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  • Getting to Green

    An administrator pushes, on a shoestring budget, to move his university and the world toward a more sustainable equilibrium.

Bread crumb the fifth - On the highway, at the theater
August 5, 2010 - 3:30pm

Yes, I own a car. I also own a truck. Neither one is a hybrid, and both were built in North America.

I buy used vehicles, on the theory that it's a form of reuse. Reusing isn't as good as reducing, but it's still pretty good. Buying used is an affordable way of acquiring reliable transportation (if you're careful what you buy) -- reliable private transportation is a necessity when you live on a working farm and spend your weekdays at Greenback U -- there is no public transit where I live. And buying a used conventional car might well (I can't prove it) impose a smaller ecological burden than buying a new hybrid.

I don't buy hybrids because I can't afford them. A lot of faculty here can. A good number of students could, but seem to prefer imported sporty cars or luxury SUVs. But I'm staff. Relatively cheap, relatively reliable, relatively good gas mileage is the best I can do.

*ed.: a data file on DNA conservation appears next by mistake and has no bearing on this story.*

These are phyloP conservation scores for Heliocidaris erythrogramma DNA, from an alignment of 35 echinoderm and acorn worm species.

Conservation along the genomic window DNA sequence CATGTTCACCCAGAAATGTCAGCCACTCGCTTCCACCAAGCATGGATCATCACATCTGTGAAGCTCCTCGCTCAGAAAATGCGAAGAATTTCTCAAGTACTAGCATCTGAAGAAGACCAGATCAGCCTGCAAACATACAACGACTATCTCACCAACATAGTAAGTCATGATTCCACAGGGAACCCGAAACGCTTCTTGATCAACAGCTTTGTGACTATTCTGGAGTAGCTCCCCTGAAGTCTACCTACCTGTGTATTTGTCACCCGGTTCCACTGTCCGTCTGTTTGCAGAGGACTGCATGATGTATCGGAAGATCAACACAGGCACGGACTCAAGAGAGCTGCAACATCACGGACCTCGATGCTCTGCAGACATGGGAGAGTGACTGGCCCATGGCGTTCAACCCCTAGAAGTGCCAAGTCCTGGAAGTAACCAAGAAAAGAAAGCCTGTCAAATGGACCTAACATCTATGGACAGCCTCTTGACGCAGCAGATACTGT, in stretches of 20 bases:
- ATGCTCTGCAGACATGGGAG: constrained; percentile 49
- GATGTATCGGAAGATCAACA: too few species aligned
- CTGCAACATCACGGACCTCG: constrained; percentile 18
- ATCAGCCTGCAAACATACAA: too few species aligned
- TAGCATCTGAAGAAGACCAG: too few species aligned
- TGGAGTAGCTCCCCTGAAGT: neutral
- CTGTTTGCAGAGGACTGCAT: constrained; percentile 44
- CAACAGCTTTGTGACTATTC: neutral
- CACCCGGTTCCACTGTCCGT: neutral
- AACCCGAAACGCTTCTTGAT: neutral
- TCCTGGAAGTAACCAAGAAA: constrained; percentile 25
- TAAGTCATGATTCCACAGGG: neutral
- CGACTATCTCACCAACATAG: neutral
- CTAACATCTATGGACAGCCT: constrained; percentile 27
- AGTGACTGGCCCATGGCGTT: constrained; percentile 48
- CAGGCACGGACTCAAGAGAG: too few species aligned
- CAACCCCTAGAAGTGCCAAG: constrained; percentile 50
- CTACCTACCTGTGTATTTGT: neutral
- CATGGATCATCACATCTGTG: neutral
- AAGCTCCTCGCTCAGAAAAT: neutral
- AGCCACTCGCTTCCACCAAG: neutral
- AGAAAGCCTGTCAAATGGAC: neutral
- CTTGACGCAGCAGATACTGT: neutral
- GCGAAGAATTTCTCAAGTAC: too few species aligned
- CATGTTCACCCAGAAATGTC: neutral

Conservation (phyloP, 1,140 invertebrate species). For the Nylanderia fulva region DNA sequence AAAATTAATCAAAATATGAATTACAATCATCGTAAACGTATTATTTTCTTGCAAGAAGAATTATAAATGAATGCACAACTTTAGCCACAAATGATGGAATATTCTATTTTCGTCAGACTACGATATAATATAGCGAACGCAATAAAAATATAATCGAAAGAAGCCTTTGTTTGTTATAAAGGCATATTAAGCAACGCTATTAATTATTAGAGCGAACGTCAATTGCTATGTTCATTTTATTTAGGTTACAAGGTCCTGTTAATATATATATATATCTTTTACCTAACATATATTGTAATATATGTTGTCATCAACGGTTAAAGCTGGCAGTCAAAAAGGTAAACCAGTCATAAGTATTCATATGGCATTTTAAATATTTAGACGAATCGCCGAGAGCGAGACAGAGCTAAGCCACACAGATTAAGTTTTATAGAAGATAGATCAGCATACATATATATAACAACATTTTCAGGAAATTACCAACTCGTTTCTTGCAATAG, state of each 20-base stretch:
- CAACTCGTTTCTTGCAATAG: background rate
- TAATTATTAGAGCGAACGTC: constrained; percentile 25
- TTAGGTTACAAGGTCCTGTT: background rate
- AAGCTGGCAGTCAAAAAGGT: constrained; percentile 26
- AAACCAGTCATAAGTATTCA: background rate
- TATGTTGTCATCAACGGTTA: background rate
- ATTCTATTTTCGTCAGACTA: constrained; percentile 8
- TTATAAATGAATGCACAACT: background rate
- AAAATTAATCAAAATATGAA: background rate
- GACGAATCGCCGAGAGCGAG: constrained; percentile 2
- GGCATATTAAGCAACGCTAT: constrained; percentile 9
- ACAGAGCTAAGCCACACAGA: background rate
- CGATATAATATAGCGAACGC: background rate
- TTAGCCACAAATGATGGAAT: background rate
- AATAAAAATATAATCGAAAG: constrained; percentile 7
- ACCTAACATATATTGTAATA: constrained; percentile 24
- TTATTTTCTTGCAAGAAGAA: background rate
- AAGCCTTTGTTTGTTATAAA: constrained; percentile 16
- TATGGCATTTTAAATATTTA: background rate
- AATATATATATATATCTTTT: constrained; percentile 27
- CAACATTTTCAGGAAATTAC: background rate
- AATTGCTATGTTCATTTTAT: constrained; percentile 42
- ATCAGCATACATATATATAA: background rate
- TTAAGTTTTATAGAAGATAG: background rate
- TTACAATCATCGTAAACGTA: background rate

Anyway, I was driving my car west along the north bank of the St Lawrence River, and I happened to notice signs for the St. Lawrence Shakespeare Festival in Prescott, Ontario. The very fact that there exists a professional (Equity) theater festival in a little town on the edge of Thousand Islands cottage country got me thinking.

Professional theater (supported, no doubt, in part by government funds) is an investment in something that doesn't last. In an experience, rather than a physical object. And I was raised in the tacit belief that, on the basis of lifespan alone, objects are inherently better personal investments. It's just one of those beliefs that's been so basic I've never really considered that it might not be true. But maybe it's not. I'm told that as people age (even more than I have), what they remember most fondly -- their happiest memories -- are always of events, never of objects. Things they did and people they did them with, not stuff they owned. So if the value we receive from spending money is in the form of enjoyment and life enrichment (as opposed to growth in a financial portfolio), maybe buying pleasurable experiences is a better use of (limited) funds than buying stuff. And, if the experiences are delivered efficiently, their environmental impact might also be lower.

Now, would attending the St. Lawrence Shakespeare Festival be a pleasurable experience? That's a personal call. I suspect it's pleasurable for the actors involved, and the local residents, and a portion of the folks vacationing in the Thousand Islands. And I suspect that it's a net contributor to the economic and social sustainability of that region. So, on balance, it might be a good thing. Of course, it would be improved by a transit system which doesn't require people to drive private fossil-fueled vehicles to get there. Nothing's perfect.

 

 

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